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h > ACADEMICS & DEGREE PROGRAMS > Resources & Opportunities > First-Year Experience

First-Year Experience

Welcome to Your First-Year Experience!

At Armstrong, we are fully committed to helping you successfully navigate the transition from high school to college. All first-year students participate in a First Class learning community that links a first-year seminar course with one of a number of core courses. These linked classes are closely related, and the same students will take both courses, often having the same professor for their seminar course and core course. First-year students may also participate in other First-Year Learning Communities (FLCs), as well as the Common Read program. 

What else should you expect in your first year at Armstrong

Freedom (and responsibilities).

Most students say the first big difference they notice at Armstrong is that they can do what they want.  They have FREEDOM!  No parents telling them to get up, checking to see if they have done their homework, making them eat vegetables, no curfew – none of that! 

But with freedom comes responsibilities.  Now you need to:

  • Get your homework done on time
  • Eat well enough to keep you healthy and alert
  • Get enough sleep to function well the next day, and week
  • Do the laundry (your roommate will appreciate it)
  • Set aside time to study
  • Manage time and deadlines
  • Find time to relax and exercise
  • ​Get yourself up for class
Everything’s faster.

In the classroom, college moves a lot quicker than high school.  Professors speed through information much more rapidly than high school teachers, often covering a chapter a week.  What that means for you is:

  • You need to keep up with reading and homework – professors are not your parents, they won’t check on you.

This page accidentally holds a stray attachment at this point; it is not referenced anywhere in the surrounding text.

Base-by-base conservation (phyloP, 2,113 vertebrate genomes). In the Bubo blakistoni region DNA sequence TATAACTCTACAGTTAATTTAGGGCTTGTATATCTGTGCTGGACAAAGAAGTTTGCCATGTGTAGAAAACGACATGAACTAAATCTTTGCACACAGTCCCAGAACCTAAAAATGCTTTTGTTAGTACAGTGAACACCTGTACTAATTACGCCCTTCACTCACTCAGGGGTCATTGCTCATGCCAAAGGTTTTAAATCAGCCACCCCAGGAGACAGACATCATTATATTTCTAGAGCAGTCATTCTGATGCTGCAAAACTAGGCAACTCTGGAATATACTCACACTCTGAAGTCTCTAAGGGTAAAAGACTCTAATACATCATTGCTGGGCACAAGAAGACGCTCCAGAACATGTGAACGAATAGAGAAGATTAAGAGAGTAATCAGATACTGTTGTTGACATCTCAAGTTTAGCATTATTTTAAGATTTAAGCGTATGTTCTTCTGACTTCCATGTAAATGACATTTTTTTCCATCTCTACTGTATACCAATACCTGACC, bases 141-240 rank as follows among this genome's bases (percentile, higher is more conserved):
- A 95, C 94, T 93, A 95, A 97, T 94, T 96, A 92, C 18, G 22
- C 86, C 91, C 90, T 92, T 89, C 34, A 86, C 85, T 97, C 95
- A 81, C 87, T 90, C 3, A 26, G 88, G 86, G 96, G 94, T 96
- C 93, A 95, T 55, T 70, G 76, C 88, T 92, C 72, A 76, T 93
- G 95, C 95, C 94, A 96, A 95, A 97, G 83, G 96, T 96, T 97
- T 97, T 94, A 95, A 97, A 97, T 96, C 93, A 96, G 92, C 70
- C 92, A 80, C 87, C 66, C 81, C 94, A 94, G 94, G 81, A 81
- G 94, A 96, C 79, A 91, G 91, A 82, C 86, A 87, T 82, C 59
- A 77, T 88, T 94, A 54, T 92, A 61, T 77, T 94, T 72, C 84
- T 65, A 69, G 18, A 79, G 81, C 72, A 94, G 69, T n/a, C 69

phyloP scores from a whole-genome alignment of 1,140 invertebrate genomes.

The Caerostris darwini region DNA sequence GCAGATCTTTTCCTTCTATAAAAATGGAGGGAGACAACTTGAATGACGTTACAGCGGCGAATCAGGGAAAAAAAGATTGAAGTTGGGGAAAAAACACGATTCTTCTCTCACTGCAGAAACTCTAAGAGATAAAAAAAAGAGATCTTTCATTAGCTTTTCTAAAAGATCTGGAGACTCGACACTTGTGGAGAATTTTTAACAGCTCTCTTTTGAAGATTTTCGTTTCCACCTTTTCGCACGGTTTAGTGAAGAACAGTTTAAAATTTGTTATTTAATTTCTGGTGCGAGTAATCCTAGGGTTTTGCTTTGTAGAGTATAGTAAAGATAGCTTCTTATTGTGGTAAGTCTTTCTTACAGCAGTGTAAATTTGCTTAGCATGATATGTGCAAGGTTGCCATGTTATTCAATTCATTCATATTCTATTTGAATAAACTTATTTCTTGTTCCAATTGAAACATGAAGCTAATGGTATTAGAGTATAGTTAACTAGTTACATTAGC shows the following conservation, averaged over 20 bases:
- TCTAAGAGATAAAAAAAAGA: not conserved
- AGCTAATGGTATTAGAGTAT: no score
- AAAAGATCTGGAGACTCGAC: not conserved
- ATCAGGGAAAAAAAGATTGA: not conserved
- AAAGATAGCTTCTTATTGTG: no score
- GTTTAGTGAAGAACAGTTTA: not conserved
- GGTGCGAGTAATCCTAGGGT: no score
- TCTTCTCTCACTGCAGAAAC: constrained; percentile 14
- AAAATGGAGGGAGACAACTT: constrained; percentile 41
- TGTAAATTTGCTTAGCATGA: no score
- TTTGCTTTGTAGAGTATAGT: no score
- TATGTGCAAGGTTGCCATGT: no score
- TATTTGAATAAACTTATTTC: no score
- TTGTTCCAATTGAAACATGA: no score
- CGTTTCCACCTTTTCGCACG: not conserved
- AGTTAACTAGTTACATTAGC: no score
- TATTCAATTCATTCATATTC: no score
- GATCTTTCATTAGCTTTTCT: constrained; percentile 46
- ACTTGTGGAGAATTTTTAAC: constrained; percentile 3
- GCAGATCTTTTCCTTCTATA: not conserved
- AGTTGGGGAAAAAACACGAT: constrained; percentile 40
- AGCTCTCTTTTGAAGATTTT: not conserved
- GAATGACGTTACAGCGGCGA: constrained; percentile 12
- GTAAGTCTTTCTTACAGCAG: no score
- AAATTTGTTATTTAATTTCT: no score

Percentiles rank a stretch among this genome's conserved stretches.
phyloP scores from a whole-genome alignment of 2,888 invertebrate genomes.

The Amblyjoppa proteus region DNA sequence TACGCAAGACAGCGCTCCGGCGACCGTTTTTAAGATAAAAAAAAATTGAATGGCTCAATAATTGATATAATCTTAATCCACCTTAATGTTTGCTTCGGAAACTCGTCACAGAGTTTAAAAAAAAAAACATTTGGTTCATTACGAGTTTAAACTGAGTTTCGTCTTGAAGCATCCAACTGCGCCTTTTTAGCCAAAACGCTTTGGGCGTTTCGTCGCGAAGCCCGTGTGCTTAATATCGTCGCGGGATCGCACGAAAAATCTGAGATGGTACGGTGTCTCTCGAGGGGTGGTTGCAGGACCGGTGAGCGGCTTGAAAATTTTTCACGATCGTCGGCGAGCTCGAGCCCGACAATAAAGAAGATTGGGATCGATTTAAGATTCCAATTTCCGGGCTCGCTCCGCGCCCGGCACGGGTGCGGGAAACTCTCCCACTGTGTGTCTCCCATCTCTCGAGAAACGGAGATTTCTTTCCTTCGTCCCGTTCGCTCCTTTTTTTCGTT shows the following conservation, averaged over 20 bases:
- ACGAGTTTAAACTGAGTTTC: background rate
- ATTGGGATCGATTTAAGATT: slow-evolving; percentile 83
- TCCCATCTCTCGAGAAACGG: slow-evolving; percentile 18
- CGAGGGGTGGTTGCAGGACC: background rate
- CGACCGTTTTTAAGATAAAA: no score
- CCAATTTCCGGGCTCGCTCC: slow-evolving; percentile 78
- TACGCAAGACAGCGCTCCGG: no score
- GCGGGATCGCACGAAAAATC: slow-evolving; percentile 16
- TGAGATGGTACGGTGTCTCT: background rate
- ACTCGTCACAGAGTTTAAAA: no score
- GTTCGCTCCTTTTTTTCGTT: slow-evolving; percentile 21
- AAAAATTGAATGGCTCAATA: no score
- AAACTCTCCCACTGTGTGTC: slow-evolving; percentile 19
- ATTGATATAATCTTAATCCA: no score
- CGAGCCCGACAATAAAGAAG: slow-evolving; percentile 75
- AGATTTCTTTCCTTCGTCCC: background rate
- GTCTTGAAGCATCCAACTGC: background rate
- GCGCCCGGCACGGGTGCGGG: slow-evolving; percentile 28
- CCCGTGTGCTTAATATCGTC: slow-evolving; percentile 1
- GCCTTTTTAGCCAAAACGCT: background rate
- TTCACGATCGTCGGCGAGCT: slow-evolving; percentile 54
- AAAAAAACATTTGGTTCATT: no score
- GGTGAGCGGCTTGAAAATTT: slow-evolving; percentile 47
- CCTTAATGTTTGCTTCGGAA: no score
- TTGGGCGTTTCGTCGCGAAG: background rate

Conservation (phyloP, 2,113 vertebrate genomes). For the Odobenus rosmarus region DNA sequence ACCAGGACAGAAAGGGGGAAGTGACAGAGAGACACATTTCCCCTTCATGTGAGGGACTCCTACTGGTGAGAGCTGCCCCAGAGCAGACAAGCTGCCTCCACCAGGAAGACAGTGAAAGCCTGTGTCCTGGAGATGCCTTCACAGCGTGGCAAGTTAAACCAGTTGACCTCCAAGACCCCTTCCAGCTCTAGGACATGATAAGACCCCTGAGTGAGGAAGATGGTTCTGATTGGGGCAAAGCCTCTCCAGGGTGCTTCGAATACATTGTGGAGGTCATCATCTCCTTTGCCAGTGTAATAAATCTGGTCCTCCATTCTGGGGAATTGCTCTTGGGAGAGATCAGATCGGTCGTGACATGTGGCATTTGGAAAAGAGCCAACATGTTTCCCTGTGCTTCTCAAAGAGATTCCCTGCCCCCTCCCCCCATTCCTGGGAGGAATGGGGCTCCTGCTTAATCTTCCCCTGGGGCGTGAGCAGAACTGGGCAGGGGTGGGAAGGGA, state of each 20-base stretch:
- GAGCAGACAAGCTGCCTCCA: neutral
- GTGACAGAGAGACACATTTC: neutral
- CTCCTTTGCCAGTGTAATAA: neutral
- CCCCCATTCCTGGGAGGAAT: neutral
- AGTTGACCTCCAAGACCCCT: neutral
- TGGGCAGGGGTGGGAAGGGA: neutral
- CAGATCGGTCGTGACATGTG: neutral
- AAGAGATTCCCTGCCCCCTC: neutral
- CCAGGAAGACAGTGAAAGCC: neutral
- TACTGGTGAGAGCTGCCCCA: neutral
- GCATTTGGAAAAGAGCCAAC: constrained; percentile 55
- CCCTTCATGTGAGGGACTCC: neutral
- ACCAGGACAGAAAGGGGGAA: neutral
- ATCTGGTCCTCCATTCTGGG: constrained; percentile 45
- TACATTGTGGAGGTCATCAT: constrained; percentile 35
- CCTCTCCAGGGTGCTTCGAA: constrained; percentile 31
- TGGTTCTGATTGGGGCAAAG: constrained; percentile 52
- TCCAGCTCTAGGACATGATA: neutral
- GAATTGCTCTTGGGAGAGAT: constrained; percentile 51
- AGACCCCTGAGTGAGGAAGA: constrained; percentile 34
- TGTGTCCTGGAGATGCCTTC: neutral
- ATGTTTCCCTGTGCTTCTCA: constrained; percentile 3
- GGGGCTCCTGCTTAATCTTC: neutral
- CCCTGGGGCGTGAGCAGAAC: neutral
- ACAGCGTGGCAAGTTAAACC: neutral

• You need to learn a lot more material for tests.  Some professors only give two tests, a midterm and a final.  Most give 3 or 4 over the semester.  Basically, that’s a month’s worth of material, covering many chapters, that you are expected to know. 
  • Even if you did well in high school, you need to learn how to study better, more effectively, or you will be lost. 
Help is available – but you need to get it.
  • Tutoring for math and science is in the Science Center. 
  • Help with your papers is in Gamble Hall. 
  • Professors have office hours and can meet by appointment.  But you need to seek it out – you need to get to the help yourself. 

At Armstrong, it’s expected (yes, EXPECTED) that you will use the help that’s out there. That’s why by the second week of class, the math labs are full of students, the writing center is taking appointments and your classmates are forming study groups. Other help is available, from health and counseling services to exercise classes and intramural sports.

Plan to stay a while.

With over 80 clubs and organizations as well as activities all during the day, students want to stay on or near campus as much as they can.  Even students who live at home and drive to campus will want to stay all day, to catch up on homework or enjoy the latest film showing.

Need a place to hang out?  Try the Student Union – lots of chairs and sofas to park yourself and get some needed reading done.  Or, if you need a quieter space, the library, the Learning Commons and First-Year Experience Lounge in the Student Success Center is available.  Use the time between classes to review notes and get some of your homework done – then you have less to do at night at home or in the residence hall (which some students call home).

So is college really that different from high school?

YES. You will:​

  • Study longer
  • Meet more
  • Stay up later
  • Push yourself harder
  • Talk longer
  • Run faster
  • Read more
  • Laugh harder
  • Work better, longer, later, harder, faster and more than you ever have. 

Armstrong is all that, and then some.

Take it from former first-year students. They offer advice about time management and resources on campus.